Despite having lived through the coalition era over the past three decades and having led a coalition government for two terms, the Congress has never been comfortable with alliance politics either on the ground or in theory. Many veterans of the party continue to believe that alliances are bad and state parties are problematic. They find virtue in the all-India status and long history of the party — both of which have only historical relevance today. That history can enthuse the party worker, but need not be an impediment in engaging with other parties. Those having reservations about coalition politics need to remember that the party’s all-India presence has severe limitations, rendering it a minor player in many states.

In this backdrop, merely “authorising” the party president appears to be too little by way of the CWC’s preparation for pre- and post-election alliances. It is, of course, understandable that all strategising does not and need not take place in full public view. Yet, the party’s resolve to enter into coalitions needed a more articulate expression. The Congress needs to first formulate a cogent stand on coalitions rather than looking at them merely as a tactical necessity. Historically, the Congress always was a party based on coalitions and it now has to adjust to that same approach, but outside its organisational framework. An affirmation of the diversity of views among the non-BJP parties and an admission that it currently does not represent or does not have the confidence of many sections which are supporting state parties might have been far more effective as a message to the public and potential allies.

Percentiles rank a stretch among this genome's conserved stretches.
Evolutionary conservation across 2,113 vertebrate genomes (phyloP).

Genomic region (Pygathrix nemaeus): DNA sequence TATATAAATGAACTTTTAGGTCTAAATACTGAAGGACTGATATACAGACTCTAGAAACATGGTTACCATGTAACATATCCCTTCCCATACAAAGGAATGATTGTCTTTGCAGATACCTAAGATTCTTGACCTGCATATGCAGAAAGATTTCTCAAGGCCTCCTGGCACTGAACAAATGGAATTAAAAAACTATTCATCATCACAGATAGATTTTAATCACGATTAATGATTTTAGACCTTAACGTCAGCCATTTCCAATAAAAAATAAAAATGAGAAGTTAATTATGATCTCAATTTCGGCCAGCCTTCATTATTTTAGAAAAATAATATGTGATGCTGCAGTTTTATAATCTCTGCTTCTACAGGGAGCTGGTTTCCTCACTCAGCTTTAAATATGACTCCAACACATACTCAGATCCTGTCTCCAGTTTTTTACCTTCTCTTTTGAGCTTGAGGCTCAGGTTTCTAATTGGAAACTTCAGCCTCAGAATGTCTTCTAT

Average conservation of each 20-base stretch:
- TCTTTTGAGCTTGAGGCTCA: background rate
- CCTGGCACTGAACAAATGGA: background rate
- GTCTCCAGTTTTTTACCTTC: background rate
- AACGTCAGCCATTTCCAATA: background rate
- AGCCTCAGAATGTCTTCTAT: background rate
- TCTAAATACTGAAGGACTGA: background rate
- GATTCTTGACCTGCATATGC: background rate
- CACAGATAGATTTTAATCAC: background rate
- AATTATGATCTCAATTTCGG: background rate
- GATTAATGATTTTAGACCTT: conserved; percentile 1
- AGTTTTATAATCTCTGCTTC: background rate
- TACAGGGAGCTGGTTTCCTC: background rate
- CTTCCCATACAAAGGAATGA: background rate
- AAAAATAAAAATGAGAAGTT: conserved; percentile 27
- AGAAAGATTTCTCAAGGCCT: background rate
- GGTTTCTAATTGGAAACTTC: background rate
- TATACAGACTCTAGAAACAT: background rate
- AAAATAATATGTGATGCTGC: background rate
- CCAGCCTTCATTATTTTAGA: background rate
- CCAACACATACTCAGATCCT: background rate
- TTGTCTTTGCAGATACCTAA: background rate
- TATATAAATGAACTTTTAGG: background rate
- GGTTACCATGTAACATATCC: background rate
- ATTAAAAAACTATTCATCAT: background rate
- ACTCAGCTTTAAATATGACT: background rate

Above all, in not formally resolving in favour of alliances, the CWC has missed an opportunity to underline a distinction between the BJP and “other” parties with whom it may have a relationship of competition and cooperation. In the atmosphere of uncertainty, a durable and principled approach can become the basis for long-term politics. If the CWC is looking at the Congress’ future beyond 2019, then it needs to formulate a long-term approach rather than just give the party president a free hand.

The writer is co-director, Lokniti programme and chief editor of Studies in Indian Politics